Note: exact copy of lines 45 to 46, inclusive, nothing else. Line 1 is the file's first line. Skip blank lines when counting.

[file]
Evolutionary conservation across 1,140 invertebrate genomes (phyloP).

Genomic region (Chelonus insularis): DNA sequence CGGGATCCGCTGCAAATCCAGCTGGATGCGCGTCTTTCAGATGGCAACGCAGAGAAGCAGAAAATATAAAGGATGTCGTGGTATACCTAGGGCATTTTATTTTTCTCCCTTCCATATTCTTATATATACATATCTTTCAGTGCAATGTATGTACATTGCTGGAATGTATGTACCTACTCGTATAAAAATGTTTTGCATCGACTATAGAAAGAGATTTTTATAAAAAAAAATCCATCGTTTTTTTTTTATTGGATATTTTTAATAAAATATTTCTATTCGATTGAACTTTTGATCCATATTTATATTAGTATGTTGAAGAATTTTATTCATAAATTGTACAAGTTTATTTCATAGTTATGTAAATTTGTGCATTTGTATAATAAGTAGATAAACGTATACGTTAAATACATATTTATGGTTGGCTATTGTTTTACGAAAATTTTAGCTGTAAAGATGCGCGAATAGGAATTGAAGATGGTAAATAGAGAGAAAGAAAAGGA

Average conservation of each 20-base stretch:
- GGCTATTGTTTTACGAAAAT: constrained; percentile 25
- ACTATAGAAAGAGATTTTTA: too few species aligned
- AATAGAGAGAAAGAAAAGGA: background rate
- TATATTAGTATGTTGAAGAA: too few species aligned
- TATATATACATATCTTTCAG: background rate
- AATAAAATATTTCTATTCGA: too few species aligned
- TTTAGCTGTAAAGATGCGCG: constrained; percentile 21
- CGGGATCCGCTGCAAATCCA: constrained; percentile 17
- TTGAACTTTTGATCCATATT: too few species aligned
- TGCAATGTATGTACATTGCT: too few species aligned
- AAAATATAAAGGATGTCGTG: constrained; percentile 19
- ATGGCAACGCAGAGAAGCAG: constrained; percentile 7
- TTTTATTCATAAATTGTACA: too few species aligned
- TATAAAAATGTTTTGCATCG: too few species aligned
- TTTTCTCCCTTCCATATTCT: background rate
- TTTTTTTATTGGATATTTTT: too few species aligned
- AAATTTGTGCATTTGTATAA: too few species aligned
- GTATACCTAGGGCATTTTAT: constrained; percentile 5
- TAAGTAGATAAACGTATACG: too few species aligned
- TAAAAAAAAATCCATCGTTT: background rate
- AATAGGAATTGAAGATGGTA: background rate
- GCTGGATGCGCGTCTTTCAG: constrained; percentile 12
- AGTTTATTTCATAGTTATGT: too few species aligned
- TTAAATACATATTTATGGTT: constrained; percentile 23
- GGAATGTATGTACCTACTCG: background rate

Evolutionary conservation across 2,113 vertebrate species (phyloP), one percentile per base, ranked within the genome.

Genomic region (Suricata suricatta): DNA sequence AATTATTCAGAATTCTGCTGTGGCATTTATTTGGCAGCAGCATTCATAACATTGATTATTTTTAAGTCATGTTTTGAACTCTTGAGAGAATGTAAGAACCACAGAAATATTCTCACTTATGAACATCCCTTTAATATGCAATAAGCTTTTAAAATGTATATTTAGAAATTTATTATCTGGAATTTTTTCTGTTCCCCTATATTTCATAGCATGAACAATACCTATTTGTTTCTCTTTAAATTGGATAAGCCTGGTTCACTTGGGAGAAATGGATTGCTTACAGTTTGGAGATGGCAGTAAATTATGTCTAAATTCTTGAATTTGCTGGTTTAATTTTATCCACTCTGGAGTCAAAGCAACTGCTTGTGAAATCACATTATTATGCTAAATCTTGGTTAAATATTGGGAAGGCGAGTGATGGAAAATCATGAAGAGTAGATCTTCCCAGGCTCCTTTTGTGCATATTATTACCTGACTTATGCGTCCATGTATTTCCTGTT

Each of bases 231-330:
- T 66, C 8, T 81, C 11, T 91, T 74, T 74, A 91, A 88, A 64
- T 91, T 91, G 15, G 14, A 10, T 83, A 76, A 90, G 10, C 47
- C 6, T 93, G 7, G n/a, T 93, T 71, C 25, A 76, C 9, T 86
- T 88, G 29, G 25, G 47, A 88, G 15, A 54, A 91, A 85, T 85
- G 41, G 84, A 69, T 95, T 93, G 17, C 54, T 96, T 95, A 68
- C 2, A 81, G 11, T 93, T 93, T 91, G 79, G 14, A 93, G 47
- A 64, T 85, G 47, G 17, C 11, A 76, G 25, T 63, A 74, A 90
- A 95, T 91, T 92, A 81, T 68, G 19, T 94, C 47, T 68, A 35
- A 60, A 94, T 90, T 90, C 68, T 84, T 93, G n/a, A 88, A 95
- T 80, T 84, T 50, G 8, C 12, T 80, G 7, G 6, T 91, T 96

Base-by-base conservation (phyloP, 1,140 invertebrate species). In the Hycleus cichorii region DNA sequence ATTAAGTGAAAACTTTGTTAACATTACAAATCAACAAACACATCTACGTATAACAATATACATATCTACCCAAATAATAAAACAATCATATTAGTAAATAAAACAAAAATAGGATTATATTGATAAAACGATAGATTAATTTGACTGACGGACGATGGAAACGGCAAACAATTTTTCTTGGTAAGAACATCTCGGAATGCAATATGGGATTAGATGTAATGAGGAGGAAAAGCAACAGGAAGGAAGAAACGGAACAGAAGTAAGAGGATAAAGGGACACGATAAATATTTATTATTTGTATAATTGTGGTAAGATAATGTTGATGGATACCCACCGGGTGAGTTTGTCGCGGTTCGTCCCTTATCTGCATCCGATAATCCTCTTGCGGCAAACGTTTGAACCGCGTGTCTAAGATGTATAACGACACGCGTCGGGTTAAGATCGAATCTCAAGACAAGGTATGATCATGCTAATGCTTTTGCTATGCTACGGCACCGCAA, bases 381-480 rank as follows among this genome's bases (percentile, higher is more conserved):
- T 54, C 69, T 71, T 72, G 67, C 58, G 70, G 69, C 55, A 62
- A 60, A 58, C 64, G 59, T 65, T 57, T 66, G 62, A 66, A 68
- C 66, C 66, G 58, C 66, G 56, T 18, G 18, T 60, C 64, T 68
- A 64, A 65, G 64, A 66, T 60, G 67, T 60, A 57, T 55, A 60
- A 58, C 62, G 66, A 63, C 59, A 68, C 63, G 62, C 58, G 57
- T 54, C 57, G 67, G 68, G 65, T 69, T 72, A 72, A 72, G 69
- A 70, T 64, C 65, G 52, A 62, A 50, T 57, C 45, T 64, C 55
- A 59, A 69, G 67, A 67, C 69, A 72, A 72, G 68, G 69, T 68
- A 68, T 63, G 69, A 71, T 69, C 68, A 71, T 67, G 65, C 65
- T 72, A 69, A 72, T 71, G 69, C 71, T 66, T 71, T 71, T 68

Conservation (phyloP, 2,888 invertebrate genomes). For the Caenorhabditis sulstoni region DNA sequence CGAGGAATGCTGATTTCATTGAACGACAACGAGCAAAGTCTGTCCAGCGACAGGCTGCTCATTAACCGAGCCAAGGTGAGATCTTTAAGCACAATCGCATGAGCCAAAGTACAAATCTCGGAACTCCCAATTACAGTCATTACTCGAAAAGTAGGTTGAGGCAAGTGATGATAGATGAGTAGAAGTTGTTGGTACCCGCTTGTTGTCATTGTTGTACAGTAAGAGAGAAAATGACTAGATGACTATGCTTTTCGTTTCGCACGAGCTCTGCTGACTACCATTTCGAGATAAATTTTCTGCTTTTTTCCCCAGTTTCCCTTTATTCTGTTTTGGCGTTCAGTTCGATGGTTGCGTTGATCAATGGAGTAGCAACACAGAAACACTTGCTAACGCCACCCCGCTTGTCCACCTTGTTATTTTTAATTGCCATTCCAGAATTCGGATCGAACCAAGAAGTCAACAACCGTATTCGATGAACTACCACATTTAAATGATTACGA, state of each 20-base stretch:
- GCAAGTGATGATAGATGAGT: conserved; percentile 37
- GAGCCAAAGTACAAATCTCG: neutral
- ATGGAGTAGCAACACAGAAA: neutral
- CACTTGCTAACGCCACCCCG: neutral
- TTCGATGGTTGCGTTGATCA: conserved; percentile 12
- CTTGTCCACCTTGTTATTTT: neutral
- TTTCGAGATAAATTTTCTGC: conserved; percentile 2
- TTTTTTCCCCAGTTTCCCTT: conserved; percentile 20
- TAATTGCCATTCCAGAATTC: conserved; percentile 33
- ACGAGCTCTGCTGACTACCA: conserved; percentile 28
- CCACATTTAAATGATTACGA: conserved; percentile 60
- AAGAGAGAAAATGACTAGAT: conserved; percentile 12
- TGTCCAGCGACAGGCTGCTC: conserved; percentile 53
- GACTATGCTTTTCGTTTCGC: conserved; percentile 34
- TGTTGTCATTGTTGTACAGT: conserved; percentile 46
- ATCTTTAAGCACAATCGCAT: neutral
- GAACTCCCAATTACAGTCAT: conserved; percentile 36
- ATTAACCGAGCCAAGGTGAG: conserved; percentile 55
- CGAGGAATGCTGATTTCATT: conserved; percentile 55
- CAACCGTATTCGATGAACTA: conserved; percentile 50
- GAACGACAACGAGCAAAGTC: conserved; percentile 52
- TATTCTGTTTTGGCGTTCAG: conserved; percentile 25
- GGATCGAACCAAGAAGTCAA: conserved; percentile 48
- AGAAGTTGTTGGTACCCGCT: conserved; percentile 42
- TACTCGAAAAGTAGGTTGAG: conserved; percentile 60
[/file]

- C 66, C 66, G 58, C 66, G 56, T 18, G 18, T 60, C 64, T 68
- A 64, A 65, G 64, A 66, T 60, G 67, T 60, A 57, T 55, A 60